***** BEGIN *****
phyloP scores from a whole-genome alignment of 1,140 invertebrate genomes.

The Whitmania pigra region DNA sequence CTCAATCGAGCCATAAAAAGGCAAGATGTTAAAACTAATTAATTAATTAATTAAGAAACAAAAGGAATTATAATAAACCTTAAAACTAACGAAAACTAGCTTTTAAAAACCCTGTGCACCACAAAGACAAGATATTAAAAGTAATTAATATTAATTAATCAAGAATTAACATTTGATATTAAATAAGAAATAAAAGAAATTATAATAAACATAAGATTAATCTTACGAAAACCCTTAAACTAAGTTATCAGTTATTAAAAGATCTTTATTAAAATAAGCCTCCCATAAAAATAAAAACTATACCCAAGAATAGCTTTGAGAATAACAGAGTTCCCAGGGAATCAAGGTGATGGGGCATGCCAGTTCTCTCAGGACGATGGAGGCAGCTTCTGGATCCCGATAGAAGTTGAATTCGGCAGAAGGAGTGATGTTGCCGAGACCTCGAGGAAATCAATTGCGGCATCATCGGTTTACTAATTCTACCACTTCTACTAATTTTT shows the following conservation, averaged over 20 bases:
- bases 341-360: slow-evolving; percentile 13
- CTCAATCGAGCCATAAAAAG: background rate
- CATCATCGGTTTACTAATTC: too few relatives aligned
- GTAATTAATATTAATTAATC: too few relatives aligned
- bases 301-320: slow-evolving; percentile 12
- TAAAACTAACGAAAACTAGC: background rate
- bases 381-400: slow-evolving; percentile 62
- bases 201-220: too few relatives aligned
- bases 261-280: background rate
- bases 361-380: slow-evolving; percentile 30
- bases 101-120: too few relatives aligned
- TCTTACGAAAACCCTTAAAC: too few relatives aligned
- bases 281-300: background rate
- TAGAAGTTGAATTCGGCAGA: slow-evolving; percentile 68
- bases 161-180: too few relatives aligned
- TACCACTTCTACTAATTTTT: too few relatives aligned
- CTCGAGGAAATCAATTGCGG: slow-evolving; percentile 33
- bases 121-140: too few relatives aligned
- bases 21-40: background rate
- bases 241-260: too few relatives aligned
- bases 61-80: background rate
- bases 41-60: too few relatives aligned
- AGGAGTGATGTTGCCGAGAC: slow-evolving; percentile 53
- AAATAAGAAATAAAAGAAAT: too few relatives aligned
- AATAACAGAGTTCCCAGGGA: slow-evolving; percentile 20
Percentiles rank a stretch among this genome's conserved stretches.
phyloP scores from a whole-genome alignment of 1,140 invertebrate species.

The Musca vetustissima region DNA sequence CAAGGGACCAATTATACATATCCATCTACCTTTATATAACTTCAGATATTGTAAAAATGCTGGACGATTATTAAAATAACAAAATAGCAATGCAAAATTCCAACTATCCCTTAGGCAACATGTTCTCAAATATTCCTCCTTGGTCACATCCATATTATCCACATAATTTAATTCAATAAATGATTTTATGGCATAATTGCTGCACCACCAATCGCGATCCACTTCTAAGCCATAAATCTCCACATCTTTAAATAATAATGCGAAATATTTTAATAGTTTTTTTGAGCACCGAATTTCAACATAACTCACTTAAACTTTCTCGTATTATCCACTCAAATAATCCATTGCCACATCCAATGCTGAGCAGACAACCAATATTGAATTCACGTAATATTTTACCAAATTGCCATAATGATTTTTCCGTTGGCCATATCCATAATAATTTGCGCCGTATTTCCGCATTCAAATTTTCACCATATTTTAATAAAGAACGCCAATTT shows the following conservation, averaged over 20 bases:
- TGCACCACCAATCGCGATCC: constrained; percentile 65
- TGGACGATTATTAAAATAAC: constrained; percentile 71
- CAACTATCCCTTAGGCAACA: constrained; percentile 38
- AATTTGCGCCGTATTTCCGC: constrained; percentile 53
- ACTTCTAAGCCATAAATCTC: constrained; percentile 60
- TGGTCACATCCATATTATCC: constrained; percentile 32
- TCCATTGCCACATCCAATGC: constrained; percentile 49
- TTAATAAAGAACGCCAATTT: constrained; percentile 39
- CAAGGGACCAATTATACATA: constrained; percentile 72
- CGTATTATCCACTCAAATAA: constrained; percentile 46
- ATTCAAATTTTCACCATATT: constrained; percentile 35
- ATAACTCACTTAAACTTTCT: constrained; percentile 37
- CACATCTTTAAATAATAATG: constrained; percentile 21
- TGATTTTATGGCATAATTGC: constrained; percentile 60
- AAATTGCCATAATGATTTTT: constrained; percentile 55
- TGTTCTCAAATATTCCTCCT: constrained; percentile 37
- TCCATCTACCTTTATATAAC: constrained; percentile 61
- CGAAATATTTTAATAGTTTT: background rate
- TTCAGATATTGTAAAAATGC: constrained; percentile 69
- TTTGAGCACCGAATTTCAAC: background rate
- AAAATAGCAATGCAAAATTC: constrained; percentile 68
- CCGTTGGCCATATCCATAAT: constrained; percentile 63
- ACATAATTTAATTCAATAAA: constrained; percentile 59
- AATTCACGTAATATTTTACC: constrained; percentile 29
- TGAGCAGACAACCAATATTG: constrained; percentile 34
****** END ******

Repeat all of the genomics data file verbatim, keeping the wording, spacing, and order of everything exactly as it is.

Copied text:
phyloP scores from a whole-genome alignment of 1,140 invertebrate genomes.

The Whitmania pigra region DNA sequence CTCAATCGAGCCATAAAAAGGCAAGATGTTAAAACTAATTAATTAATTAATTAAGAAACAAAAGGAATTATAATAAACCTTAAAACTAACGAAAACTAGCTTTTAAAAACCCTGTGCACCACAAAGACAAGATATTAAAAGTAATTAATATTAATTAATCAAGAATTAACATTTGATATTAAATAAGAAATAAAAGAAATTATAATAAACATAAGATTAATCTTACGAAAACCCTTAAACTAAGTTATCAGTTATTAAAAGATCTTTATTAAAATAAGCCTCCCATAAAAATAAAAACTATACCCAAGAATAGCTTTGAGAATAACAGAGTTCCCAGGGAATCAAGGTGATGGGGCATGCCAGTTCTCTCAGGACGATGGAGGCAGCTTCTGGATCCCGATAGAAGTTGAATTCGGCAGAAGGAGTGATGTTGCCGAGACCTCGAGGAAATCAATTGCGGCATCATCGGTTTACTAATTCTACCACTTCTACTAATTTTT shows the following conservation, averaged over 20 bases:
- bases 341-360: slow-evolving; percentile 13
- CTCAATCGAGCCATAAAAAG: background rate
- CATCATCGGTTTACTAATTC: too few relatives aligned
- GTAATTAATATTAATTAATC: too few relatives aligned
- bases 301-320: slow-evolving; percentile 12
- TAAAACTAACGAAAACTAGC: background rate
- bases 381-400: slow-evolving; percentile 62
- bases 201-220: too few relatives aligned
- bases 261-280: background rate
- bases 361-380: slow-evolving; percentile 30
- bases 101-120: too few relatives aligned
- TCTTACGAAAACCCTTAAAC: too few relatives aligned
- bases 281-300: background rate
- TAGAAGTTGAATTCGGCAGA: slow-evolving; percentile 68
- bases 161-180: too few relatives aligned
- TACCACTTCTACTAATTTTT: too few relatives aligned
- CTCGAGGAAATCAATTGCGG: slow-evolving; percentile 33
- bases 121-140: too few relatives aligned
- bases 21-40: background rate
- bases 241-260: too few relatives aligned
- bases 61-80: background rate
- bases 41-60: too few relatives aligned
- AGGAGTGATGTTGCCGAGAC: slow-evolving; percentile 53
- AAATAAGAAATAAAAGAAAT: too few relatives aligned
- AATAACAGAGTTCCCAGGGA: slow-evolving; percentile 20
Percentiles rank a stretch among this genome's conserved stretches.
phyloP scores from a whole-genome alignment of 1,140 invertebrate species.

The Musca vetustissima region DNA sequence CAAGGGACCAATTATACATATCCATCTACCTTTATATAACTTCAGATATTGTAAAAATGCTGGACGATTATTAAAATAACAAAATAGCAATGCAAAATTCCAACTATCCCTTAGGCAACATGTTCTCAAATATTCCTCCTTGGTCACATCCATATTATCCACATAATTTAATTCAATAAATGATTTTATGGCATAATTGCTGCACCACCAATCGCGATCCACTTCTAAGCCATAAATCTCCACATCTTTAAATAATAATGCGAAATATTTTAATAGTTTTTTTGAGCACCGAATTTCAACATAACTCACTTAAACTTTCTCGTATTATCCACTCAAATAATCCATTGCCACATCCAATGCTGAGCAGACAACCAATATTGAATTCACGTAATATTTTACCAAATTGCCATAATGATTTTTCCGTTGGCCATATCCATAATAATTTGCGCCGTATTTCCGCATTCAAATTTTCACCATATTTTAATAAAGAACGCCAATTT shows the following conservation, averaged over 20 bases:
- TGCACCACCAATCGCGATCC: constrained; percentile 65
- TGGACGATTATTAAAATAAC: constrained; percentile 71
- CAACTATCCCTTAGGCAACA: constrained; percentile 38
- AATTTGCGCCGTATTTCCGC: constrained; percentile 53
- ACTTCTAAGCCATAAATCTC: constrained; percentile 60
- TGGTCACATCCATATTATCC: constrained; percentile 32
- TCCATTGCCACATCCAATGC: constrained; percentile 49
- TTAATAAAGAACGCCAATTT: constrained; percentile 39
- CAAGGGACCAATTATACATA: constrained; percentile 72
- CGTATTATCCACTCAAATAA: constrained; percentile 46
- ATTCAAATTTTCACCATATT: constrained; percentile 35
- ATAACTCACTTAAACTTTCT: constrained; percentile 37
- CACATCTTTAAATAATAATG: constrained; percentile 21
- TGATTTTATGGCATAATTGC: constrained; percentile 60
- AAATTGCCATAATGATTTTT: constrained; percentile 55
- TGTTCTCAAATATTCCTCCT: constrained; percentile 37
- TCCATCTACCTTTATATAAC: constrained; percentile 61
- CGAAATATTTTAATAGTTTT: background rate
- TTCAGATATTGTAAAAATGC: constrained; percentile 69
- TTTGAGCACCGAATTTCAAC: background rate
- AAAATAGCAATGCAAAATTC: constrained; percentile 68
- CCGTTGGCCATATCCATAAT: constrained; percentile 63
- ACATAATTTAATTCAATAAA: constrained; percentile 59
- AATTCACGTAATATTTTACC: constrained; percentile 29
- TGAGCAGACAACCAATATTG: constrained; percentile 34